Friends and Fun at Potlatch 21

Last weekend I attended Potlatch, a literary sci-fi/fantasy convention in Seattle. It was a small convention, with only a couple hundred attendees; in fact, it was easily the smallest con I’ve ever been to. I mean, there was only one panel going at a time! Crazy!

That said, it was a fun weekend. As I make more friends and get to know people in the Seattle genre writing scene, faces are becoming more familiar, and local cons are becoming less intimidating from a social anxiety perspective. Fellow writing group members Folly Blaine and Mark Edwards were there, and I met a lot of folks at the Writing Workshop, which was probably the highlight of the weekend.

This was my first time attending a writing workshop at a con, and I’m glad I did. There was a little rockiness in the planning stages– apparently Potlatch didn’t expect more than a few people to sign up, because only one author, David Levine, was lined up to lead it. But eleven people signed up, which means they had to get a second session going. Luckily, author and Nebula-nominee Vylar Kaftan stepped up to help, and the workshop was able to proceed (although three sessions probably would have been even better than two).

I was in Vylar’s session, along with Mark, Brian LeBlanc, Caszie Schroeder, and Kelly Horn. Over the course of two hours, we did a Clarion-style critique session, in which we took turns giving feedback on each person’s story. It’s always interesting to do a critique session with new people, both to read different styles of stories and to hear how other people approach giving critiques. (Note to self: do a separate blog post about critiques sometime.) Vylar also had some great feedback on each story, and the overall discussion was really fun– the only downside was that we had to rush to get through it all in two hours.

As far as sci-fi conventions go, Potlatch is a bit unusual in that anyone can sign up to be on panels– you don’t necessarily need to have a bunch of short stories under your belt or be the most experienced in order to join a panel on a given subject. And this was not a detriment– in fact, I’d say that having less experienced authors added an interesting voice to some of the panels that you don’t usually hear. Maybe I’ll sign up for a panel myself next year, if I can force back my anxiety long enough to contemplate it in anything more than the abstract.

Potlatch is closely tied to Clarion West, and on Saturday night there was an auction to raise money for scholarships. (For those who don’t know, Clarion West is a six week writers’ workshop held at University of Washington each year for science fiction and fantasy writers– but it’s expensive, at about $3,000 per person.) It was the first time I’ve ever bid in an auction, and it was pretty fun. I walked away with some old science fiction magazines, and signed books by Jack Skillingstead and Octavia Butler. Good times. I later heard that they raised at least enough for one full scholarship, which is awesome.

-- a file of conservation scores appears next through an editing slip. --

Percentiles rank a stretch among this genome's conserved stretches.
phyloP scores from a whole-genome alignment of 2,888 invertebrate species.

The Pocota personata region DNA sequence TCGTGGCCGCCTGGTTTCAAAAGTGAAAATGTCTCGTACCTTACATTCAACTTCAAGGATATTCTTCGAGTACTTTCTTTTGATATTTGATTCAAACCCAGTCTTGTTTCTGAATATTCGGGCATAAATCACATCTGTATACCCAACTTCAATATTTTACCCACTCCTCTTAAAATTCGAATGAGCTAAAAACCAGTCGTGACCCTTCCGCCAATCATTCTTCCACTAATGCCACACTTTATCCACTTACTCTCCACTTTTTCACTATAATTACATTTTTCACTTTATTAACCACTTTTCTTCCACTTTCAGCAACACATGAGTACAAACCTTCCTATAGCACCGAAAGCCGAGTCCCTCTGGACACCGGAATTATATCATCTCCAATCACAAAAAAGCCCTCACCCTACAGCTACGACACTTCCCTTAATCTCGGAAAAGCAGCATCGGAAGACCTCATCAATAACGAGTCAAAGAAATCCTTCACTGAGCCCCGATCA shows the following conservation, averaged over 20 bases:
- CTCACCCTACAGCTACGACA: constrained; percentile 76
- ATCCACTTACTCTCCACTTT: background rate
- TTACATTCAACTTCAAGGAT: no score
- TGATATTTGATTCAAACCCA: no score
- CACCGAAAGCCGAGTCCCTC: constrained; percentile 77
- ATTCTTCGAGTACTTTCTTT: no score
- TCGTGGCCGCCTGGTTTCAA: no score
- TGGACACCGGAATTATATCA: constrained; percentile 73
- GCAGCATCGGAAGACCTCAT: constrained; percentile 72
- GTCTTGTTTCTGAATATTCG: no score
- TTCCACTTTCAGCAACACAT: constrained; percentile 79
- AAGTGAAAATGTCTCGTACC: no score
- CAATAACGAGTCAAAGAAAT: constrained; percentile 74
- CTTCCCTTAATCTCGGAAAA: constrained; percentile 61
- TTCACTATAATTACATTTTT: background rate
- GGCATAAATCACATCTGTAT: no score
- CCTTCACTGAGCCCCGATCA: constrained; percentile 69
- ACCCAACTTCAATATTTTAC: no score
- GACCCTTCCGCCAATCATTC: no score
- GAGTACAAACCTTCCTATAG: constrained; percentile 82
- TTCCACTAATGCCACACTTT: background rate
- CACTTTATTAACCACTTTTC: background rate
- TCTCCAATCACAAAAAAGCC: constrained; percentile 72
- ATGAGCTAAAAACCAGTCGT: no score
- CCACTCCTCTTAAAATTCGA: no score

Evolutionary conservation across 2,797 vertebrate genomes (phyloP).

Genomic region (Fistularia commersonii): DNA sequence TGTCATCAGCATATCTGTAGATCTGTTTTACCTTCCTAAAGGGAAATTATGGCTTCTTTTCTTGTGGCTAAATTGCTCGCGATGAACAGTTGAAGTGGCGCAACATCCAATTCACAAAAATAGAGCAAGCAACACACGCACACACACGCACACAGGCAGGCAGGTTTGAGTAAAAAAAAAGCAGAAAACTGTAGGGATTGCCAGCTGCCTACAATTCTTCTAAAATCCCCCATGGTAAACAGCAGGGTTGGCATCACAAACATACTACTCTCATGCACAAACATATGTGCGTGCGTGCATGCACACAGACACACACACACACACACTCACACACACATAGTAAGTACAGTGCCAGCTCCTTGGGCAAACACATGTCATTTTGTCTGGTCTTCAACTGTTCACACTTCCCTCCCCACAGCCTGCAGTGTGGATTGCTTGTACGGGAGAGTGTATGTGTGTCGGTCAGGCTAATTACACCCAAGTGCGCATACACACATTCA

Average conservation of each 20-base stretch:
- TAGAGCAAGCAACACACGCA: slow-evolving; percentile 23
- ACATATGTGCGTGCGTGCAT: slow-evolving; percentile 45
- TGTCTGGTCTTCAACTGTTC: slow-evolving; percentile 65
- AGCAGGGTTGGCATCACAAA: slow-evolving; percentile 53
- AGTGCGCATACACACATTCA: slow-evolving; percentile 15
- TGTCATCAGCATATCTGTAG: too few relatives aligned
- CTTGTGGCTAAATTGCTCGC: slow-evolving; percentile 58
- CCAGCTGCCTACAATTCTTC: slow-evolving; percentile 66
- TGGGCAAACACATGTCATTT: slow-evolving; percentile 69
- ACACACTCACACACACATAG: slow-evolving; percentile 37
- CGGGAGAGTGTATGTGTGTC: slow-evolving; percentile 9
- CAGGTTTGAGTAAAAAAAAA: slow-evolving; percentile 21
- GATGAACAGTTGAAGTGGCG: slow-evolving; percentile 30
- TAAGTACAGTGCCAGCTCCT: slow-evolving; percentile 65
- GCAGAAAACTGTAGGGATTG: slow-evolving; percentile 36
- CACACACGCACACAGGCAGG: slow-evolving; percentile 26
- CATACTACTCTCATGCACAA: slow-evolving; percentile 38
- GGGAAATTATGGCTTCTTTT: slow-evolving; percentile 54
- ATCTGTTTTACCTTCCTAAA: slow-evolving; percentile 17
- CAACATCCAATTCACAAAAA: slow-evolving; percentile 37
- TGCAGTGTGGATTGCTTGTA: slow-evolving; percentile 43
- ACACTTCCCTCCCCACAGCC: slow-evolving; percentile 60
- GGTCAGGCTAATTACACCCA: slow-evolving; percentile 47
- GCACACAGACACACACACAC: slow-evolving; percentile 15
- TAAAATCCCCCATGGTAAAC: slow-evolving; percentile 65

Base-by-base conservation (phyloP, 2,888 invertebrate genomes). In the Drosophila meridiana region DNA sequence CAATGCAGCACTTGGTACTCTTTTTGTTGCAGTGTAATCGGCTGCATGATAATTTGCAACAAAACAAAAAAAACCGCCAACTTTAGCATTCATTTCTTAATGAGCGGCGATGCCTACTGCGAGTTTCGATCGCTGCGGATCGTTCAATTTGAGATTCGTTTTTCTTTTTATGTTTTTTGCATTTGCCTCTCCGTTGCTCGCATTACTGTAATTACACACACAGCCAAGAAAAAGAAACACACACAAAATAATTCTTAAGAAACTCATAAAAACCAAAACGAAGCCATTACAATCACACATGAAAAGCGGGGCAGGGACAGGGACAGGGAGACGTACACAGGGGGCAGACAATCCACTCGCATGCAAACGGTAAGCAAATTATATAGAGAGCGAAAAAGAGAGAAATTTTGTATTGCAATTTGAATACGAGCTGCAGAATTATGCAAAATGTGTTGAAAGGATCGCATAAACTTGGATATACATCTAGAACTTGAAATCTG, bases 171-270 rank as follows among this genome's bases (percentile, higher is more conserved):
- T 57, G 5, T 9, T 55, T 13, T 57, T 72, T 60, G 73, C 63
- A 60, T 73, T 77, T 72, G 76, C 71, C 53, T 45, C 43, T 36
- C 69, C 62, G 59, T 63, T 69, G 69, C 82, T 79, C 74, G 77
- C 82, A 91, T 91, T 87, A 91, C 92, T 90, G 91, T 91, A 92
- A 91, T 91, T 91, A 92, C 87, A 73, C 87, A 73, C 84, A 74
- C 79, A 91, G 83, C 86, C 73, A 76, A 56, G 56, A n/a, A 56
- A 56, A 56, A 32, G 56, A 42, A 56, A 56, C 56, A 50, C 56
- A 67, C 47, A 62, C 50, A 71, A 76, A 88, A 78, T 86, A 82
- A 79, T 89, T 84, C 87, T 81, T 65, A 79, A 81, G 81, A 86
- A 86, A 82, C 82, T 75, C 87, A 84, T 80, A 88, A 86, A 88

The crowd at Potlatch did skew a bit older than at most cons, which isn’t a bad thing, although it did mean that some of the panel discussions tended to focus on older rather than newer stories. In the panel on “Collapse Fiction”, about post-apocalyptic worlds in science fiction and fantasy, most of the examples cited were fairly dated– again, not a bad thing per se. Robert Heinlein and Philip K. Dick are awesome authors who should absolutely be read by anyone who loves the genre. But for new and aspiring authors, wanting to learn about current trends, it’s more useful to look at authors in the past few years– Scott Westerfeld or Suzanne Collins, for example– to get a sense of where the genre is and where it’s going. It took a question from a younger audience member to move the discussion toward present day.

The generation gap was also evident in the Friday night trivia contest, which focused on the history of Potlatch and Clarion West, and mostly asked questions which would only ever be known by people who had been immersed in the local community for decades. Which is all well and good if you’ve been attending Potlatch for twenty years, but for those of us who haven’t (aka my entire team), it was a beatdown. We consoled ourselves by seeing how silly we could make our answers, but by the end, our team name (“The Redshirts”) felt unfortunately apropos.

But all in all, it was a fun weekend. Lots of good conversations, some great panels, and once again I walked away with more books than will actually fit in my apartment (thanks largely to the table where they were selling paperbacks for a dollar each). Despite my kvetching about social anxiety, conventions are fun, and if I go for a few months without one, I really start to miss the energy and creativity I feel from simply being in the vicinity of dozens of other writers. In that sense, Potlatch was a rousing success.